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Farms Feed Kentucky: Tackling the food issue from the inside

The Franklin County team makes plans to grow a local food system.
Franklin County team makes plans to grow a local food system.

PHOTO: Matt Barton
LEXINGTON, Ky., -

In a county where 83 percent of the land is used for agriculture, but nearly 30 percent of the adult population is considered obese and 13 percent has diabetes, the question might be asked, why aren’t people eating better?

This example is taken from Barren County, but Barren is certainly not alone, nor is it fair to single it out as the sole example. In county after county in Kentucky, studies show that more access to better food is sorely needed. Farms Feed Kentucky is a new project sponsored by University of Kentucky Cooperative Extension. Teams from Barren, Clark, Fayette, Franklin, Madison, Pendleton and Whitley counties are part of the pilot project, individuals working together to find viable, locally based solutions to building a strong community food system from the inside out.

Each team is made up of at least one extension agent from that county and local advocates who might represent groups such as the health department, the city or county government, hospitals and schools. Farmers and advocates passionate about local food also are involved.

Janet Mullins, associate extension professor in the UK Department of Dietetics and Human Nutrition, said UK Cooperative Extension has put a lot of effort into encouraging people to eat better and providing them with the education and tools to do it. From farm-to-school programs, support for farmers markets, farm production and marketing advice, the outreach arm of the UK College of Agriculture, Food and Environment has been at the forefront of this issue for years.

“What people really don’t have is a local leadership group that is ready to build community around food. Because food is so important,” Mullins said. “There are many aspects to think about, and we (Kentucky Cooperative Extension) are going to help them do that.”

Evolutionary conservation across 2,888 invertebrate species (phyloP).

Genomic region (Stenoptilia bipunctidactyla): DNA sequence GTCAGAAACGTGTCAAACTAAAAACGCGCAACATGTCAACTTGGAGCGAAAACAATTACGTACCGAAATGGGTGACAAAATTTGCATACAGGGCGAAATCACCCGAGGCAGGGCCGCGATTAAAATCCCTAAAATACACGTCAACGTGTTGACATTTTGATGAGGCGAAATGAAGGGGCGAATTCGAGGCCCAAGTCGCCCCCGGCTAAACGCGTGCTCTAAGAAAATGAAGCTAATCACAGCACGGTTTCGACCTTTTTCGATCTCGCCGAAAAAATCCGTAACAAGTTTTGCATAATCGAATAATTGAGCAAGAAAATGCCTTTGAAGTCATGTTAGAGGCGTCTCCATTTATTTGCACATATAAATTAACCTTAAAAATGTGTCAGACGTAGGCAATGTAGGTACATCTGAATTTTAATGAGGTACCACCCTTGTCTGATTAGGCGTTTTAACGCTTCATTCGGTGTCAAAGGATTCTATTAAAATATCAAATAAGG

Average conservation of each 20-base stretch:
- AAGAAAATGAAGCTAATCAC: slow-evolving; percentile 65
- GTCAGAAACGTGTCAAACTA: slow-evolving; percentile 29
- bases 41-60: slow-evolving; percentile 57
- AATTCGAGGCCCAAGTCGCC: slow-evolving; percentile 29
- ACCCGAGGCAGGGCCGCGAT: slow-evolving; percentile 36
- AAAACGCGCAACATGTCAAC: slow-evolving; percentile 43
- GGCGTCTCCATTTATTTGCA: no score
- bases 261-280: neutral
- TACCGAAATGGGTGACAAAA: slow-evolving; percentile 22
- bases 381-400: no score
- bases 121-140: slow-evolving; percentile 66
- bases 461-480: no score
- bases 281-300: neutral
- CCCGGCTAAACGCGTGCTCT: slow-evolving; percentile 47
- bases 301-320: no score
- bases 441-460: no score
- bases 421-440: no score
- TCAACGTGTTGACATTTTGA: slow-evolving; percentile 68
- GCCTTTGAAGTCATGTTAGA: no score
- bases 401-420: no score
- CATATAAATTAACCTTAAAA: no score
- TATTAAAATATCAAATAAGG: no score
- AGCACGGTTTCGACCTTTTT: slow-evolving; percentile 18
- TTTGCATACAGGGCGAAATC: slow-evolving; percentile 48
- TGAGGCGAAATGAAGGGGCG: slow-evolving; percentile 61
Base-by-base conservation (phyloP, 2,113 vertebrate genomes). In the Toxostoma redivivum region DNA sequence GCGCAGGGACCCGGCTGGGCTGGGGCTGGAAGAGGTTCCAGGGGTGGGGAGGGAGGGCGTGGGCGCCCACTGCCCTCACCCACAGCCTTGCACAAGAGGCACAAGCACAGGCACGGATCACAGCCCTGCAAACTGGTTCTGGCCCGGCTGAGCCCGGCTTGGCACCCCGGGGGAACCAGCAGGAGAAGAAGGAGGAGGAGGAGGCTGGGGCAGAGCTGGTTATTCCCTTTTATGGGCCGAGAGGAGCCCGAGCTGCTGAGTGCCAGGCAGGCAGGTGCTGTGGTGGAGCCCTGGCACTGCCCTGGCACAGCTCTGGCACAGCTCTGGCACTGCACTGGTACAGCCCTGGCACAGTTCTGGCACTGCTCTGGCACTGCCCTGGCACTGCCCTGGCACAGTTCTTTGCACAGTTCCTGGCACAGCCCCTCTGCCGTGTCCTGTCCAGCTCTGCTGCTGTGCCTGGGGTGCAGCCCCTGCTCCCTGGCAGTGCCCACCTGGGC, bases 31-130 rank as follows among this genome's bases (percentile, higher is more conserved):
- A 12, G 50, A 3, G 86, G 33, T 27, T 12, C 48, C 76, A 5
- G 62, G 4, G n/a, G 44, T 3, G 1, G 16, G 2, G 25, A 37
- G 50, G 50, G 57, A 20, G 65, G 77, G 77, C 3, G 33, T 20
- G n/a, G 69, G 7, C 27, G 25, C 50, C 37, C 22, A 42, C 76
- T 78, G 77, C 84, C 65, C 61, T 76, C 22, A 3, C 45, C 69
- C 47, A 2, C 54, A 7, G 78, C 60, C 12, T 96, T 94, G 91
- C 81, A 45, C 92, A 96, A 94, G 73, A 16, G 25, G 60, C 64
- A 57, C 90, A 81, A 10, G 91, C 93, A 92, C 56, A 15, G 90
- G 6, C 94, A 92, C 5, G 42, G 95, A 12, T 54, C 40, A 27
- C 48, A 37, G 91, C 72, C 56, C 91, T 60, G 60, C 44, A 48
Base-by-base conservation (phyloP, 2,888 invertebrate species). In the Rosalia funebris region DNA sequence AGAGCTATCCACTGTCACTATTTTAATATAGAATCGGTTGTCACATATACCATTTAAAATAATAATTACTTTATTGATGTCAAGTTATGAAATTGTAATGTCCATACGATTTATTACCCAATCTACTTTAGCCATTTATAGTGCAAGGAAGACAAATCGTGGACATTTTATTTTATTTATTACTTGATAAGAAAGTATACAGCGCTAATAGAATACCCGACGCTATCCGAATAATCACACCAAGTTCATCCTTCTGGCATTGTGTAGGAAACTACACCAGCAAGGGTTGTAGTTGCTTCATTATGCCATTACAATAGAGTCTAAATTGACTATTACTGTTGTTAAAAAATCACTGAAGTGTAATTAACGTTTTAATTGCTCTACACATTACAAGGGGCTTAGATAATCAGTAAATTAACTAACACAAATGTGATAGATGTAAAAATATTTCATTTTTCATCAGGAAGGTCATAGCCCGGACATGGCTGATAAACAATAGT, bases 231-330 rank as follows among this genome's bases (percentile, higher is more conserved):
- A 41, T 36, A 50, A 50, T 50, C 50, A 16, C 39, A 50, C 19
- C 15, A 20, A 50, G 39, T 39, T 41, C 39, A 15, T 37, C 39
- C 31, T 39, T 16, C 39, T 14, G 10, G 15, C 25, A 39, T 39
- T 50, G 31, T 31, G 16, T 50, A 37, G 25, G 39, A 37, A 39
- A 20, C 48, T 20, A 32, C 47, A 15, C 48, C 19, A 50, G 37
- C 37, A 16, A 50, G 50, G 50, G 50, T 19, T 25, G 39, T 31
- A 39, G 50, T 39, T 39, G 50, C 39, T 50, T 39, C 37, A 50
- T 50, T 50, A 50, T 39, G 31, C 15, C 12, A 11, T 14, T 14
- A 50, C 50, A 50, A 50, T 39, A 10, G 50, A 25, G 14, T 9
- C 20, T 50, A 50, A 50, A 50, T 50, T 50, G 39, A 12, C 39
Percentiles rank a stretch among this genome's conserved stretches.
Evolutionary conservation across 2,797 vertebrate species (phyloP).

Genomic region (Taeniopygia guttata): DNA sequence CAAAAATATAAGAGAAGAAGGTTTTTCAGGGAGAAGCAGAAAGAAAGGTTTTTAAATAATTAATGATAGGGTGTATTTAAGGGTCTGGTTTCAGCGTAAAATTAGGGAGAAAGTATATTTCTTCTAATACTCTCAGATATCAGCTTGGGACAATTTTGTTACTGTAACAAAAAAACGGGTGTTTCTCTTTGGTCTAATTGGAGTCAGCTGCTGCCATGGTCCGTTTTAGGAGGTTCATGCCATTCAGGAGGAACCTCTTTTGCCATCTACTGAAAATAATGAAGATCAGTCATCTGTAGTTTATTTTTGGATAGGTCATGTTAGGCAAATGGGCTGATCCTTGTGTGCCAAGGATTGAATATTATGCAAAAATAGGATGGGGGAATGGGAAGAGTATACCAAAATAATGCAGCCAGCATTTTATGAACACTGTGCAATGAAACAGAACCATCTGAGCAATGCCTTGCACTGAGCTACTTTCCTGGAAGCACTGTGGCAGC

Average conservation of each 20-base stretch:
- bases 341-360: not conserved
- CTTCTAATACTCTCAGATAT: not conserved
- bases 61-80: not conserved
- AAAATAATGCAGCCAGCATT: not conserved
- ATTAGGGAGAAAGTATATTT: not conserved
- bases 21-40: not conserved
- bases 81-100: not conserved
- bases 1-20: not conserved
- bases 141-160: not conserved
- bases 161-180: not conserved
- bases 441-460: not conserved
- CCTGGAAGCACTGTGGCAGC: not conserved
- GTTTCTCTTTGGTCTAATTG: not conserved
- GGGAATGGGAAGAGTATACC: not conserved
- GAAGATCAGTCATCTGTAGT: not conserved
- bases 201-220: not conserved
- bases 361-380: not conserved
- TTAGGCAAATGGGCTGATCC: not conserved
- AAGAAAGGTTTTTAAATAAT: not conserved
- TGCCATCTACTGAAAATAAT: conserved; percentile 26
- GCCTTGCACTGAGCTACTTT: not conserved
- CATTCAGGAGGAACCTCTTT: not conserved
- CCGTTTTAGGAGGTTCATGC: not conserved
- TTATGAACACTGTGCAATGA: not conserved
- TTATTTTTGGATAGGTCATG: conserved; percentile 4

Mullins explained that a vibrant food system includes a flow of resources in and out of the community. Farmers, food entrepreneurs and consumers play a key role.

For instance, there is limited access to fresh, whole foods in Pendleton County: one farmers market, one local grocery, one Dollar General store and generally a long round-trip drive to other grocers. At this time, there is no farm-to-school program in the county. And yet area producers grow fruit, meats, poultry, vegetables, value-added products and honey, so the potential is there. The Pendleton six-member team includes two extension agents, a judge who is also a farmer, a member of the extension council, a member of the farmers market and the director of Pendleton County Schools Food Services. The team agrees there is a lot of community interest in improving the system, but they need better infrastructure, including a local full-service grocer, a commercial kitchen and perhaps a meat processor. Their job is to figure out how to attract and then support them.

Early on, the teams are expected to establish priorities in their counties.

“One of the things I find in doing this work in local foods is there’s so much information, and it’s coming so quickly, that there is almost too much,” Mullins said. “So we’re going to try to help teams look at what their county’s assets are, where the gaps are and what they might be able to do as a community to change things. We’ll give them the time and space to come together and think about what’s important in their communities, and then we’ll help them identify resources to make their dreams come true.”

Some might wonder how much difference a local food system can make to a community.

Lee Meyer, UK agricultural economist and extension professor for sustainability, said, “A strong local food system will add diversity to the local market opportunities for farmers and increase their viability.”

He pointed out that a diverse economic base makes communities more resilient; instead of putting all their effort into building a manufacturing economy, for example, a community that focuses on more than one economic driver will ride out bad times more easily.

Consumers can also benefit economically because of the greater supply and diversity of foods. This can entice new businesses to set up shop. As a local food system matures, product is delivered not only through farmers markets and community supported agriculture, but also increasingly through traditional channels like grocery stores and restaurants. In many ways, a strong local food system doesn’t just make healthy people; it makes healthy economies, too.

At the initial training session for the teams at Kentucky State University, Mullins quoted Dr. Gil Friedell, a Kentucky physician who was responsible for attracting young people to Eastern Kentucky to work in the health care field.

“If the problem lies within the community, so does much of the solution.”

Contact: 

Janet Mullins, 859-257-3800; Lee Meyer, 859-257-7276

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